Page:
|Studio album by Santana|
|Released||October 11, 1972|
|Recorded||February 21–May 5, 1972|
|Studio||Columbia Studios, San Francisco, California|
|Genre||Jazz fusion, Latin rock|
|Producer||Carlos Santana, Mike Shrieve|
|Rolling Stone||(not rated)|
|The Rolling Stone Album Guide|||
Caravanserai is the fourth studio album by Santana, released on October 11, 1972. It marked a major turning point in Carlos Santana's career as it was a sharp departure from his critically acclaimed first three albums. Original bass guitarist David Brown left the group in 1971 and was replaced by Doug Rauch and Tom Rutley, while Armando Peraza replaced original percussionist Michael Carabello after his departure. During this period, Santana's relationship with longtime keyboardist/vocalist Gregg Rolie rapidly deteriorated; consequently, keyboardist Tom Coster performed on one song before replacing Rolie shortly after the album's release. Caravanserai reached number eight in the Billboard 200 chart and number six in the R&B Albums chart in 1972.
The sound contrasted greatly with Santana's trademark fusion of salsa, rock, and jazz, and concentrated mostly on jazz-like instrumental passages. All but three tracks were instrumentals, and consequently the album yielded no hit singles. The album is the first among a series of Santana albums that were known for their increasing musical complexity, marking a move away from the popular rock format of the early Santana albums toward a more contemplative and experimental jazz sound. While Caravanserai is regarded as an artistic success, the musical changes that began on its release in 1972 marked the start of a slide in Santana's commercial popularity. This album was mixed and released in both stereo and quadraphonic.
In a 2013 interview, drummer and album co-producer Michael Shrieve recalled Columbia Records President Clive Davis, upon first hearing the finished album, telling Carlos he was committing "career suicide".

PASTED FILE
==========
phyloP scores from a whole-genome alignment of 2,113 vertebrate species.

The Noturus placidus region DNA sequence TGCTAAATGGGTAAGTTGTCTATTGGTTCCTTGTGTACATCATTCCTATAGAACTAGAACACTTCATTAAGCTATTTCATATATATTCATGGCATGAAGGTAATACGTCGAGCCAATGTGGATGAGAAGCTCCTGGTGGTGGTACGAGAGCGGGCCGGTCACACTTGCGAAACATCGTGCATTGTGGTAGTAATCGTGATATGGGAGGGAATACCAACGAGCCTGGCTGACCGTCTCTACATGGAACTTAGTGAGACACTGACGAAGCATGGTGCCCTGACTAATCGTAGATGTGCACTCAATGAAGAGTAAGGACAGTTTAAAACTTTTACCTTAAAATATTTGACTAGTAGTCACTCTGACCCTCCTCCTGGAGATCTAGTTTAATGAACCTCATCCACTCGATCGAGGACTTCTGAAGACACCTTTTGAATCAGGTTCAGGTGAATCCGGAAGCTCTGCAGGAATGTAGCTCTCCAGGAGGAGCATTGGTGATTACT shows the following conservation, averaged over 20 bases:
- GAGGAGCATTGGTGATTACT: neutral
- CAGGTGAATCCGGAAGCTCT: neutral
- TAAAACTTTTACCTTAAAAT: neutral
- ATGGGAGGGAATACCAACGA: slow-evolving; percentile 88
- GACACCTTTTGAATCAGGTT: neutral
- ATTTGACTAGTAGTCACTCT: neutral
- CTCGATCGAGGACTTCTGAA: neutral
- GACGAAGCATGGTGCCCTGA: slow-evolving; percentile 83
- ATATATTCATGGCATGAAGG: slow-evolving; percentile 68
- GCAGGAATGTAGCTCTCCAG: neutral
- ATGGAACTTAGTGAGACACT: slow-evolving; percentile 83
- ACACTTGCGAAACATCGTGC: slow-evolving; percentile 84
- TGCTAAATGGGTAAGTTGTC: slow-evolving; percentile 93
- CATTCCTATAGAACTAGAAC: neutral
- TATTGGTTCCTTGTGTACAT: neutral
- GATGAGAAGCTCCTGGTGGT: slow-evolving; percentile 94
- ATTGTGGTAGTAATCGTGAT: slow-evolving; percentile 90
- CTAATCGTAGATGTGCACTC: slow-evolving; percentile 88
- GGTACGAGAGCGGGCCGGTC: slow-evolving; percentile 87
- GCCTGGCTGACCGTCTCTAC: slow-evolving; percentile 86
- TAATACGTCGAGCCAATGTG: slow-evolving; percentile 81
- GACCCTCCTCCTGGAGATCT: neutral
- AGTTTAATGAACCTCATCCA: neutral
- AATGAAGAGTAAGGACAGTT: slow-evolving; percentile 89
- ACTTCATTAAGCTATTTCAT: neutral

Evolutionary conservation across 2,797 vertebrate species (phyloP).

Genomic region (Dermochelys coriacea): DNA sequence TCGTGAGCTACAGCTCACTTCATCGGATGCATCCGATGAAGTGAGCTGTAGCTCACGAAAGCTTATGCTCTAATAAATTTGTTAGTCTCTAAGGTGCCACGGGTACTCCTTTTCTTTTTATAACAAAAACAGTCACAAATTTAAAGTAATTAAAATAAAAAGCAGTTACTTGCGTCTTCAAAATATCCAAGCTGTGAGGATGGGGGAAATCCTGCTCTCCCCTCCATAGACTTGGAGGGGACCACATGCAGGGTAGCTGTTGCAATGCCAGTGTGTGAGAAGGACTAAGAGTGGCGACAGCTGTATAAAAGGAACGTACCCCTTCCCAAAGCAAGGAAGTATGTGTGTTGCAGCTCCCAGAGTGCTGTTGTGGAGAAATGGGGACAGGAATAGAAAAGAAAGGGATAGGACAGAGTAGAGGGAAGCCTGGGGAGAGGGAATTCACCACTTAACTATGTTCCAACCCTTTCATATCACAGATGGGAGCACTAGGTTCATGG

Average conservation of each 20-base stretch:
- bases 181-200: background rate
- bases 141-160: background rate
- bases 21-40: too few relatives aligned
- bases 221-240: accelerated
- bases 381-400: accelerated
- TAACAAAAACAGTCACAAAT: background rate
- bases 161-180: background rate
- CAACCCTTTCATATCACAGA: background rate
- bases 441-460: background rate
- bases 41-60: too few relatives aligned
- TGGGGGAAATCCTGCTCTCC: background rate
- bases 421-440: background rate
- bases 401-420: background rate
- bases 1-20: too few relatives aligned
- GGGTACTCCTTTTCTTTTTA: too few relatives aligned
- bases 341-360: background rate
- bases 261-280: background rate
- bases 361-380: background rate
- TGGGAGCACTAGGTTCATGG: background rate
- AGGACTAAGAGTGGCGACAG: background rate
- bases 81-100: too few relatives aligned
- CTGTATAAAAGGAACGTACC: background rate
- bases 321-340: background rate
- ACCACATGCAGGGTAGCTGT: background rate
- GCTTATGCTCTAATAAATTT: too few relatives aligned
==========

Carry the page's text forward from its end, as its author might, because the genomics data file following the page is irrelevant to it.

In 2000 SME records in Japan, part of Sony Music, also released the remastered version as an SACD. This disc is stereo only, and furthermore, it is a single layer SACD, which means that ordinary CD players will not play it.
The album was remastered in 2003 for rerelease on Legacy/Columbia/SME.
|1.||"Eternal Caravan of Reincarnation" (instrumental)||Tom Rutley, Neal Schon, Michael Shrieve||4:28|
|2.||"Waves Within" (instrumental)||Doug Rauch, Gregg Rolie, Carlos Santana||3:54|
|3.||"Look Up (To See What's Coming Down)" (instrumental)||Rauch, Rolie, Santana||3:00|
|4.||"Just in Time to See the Sun"||Rolie, Santana, Shrieve||2:18|
|5.||"Song of the Wind" (instrumental)||Rolie, Santana, Schon||6:04|
|6.||"All the Love of the Universe"||Santana, Schon||7:40|
|7.||"Future Primitive" (instrumental)||José Areas, Mingo Lewis||4:12|
|8.||"Stone Flower"||Antônio Carlos Jobim (music) |
Santana, Shrieve (lyrics)
|9.||"La Fuente del Ritmo" (instrumental)||Lewis||4:34|
|10.||"Every Step of the Way" (instrumental)||Shrieve||9:05|
On the Q8 quad version, "Song of the Wind" and "La Fuente"—the next to last tracks on each side of the LP—were traded to even the timing for the tape.
- Carlos Santana – lead guitar (2-4,8,9), guitar (5-6,10), vocals (6), percussion (1,8)
- Neal Schon – guitar (1,3-6,8-10)
- Gregg Rolie – organ (2-6,8,10), electric piano (6), vocals (4,8), piano
- Douglas Rauch – bass (2-6), guitar (2-3)
- Douglas Rodrigues – guitar (2)
- Wendy Haas – piano (1,8)
- Tom Rutley – acoustic bass (1,6,8-10)
- Michael Shrieve – drums (1-6,8-10), percussion
- José "Chepito" Areas – percussion, congas (7), timbales (2-4,6-7,9-10), bongos (8)
- James Mingo Lewis – percussion (1,8-9), congas (2-10), bongos (7), vocals (6), acoustic piano (9)
- Armando Peraza – percussion (8), bongos (9)
- Hadley Caliman – saxophone intro (1), flute (10)
- Rico Reyes – vocals (6)
- Lenny White – castanets (6)
- Tom Coster – electric piano (9)
- Tom Harrell – orchestra arrangement (10)
- Produced by Carlos Santana & Mike Shrieve
- Recorded & engineered by Glen Kolotkin & Mike Larner
- Recorded at Columbia Studios, San Francisco, California March, April, & May 1972
- April 6, recorded All the Love of the Universe
|Canada (Music Canada)||Gold||50,000^|
|United States (RIAA)||Platinum||1,000,000^|
*sales figures based on certification alone
- Henderson, Alex. "Caravanserai - Santana | AllMusic". allmusic.com. Retrieved 28 August 2011.
- Christgau, Robert. "Robert Christgau: Album: Santana: Caravanserai". robertchristgau.com. Retrieved 28 August 2011.
- Gleason, Ralph J. (8 December 1976). "Santana: Caravanserai : Music Reviews : Rolling Stone". Rolling Stone. Retrieved 14 April 2012.
- "Santana: Album Guide". Rolling Stone. Retrieved 14 April 2012.
- "Caravanserai - Santana | Awards | AllMusic". allmusic.com. Retrieved 26 November 2013.
- "Santana - Caravanserai".
- "Santana: Caravanserai [SQ/Q8]".
- "Canadian album certifications – Santana – Caravanserai". Music Canada.
- "French album certifications – Santana – Caravanserai" (in French). InfoDisc. Select SANTANA and click OK.
- "American album certifications – Santana – Caravanserai". Recording Industry Association of America. If necessary, click Advanced, then click Format, then select Album, then click SEARCH.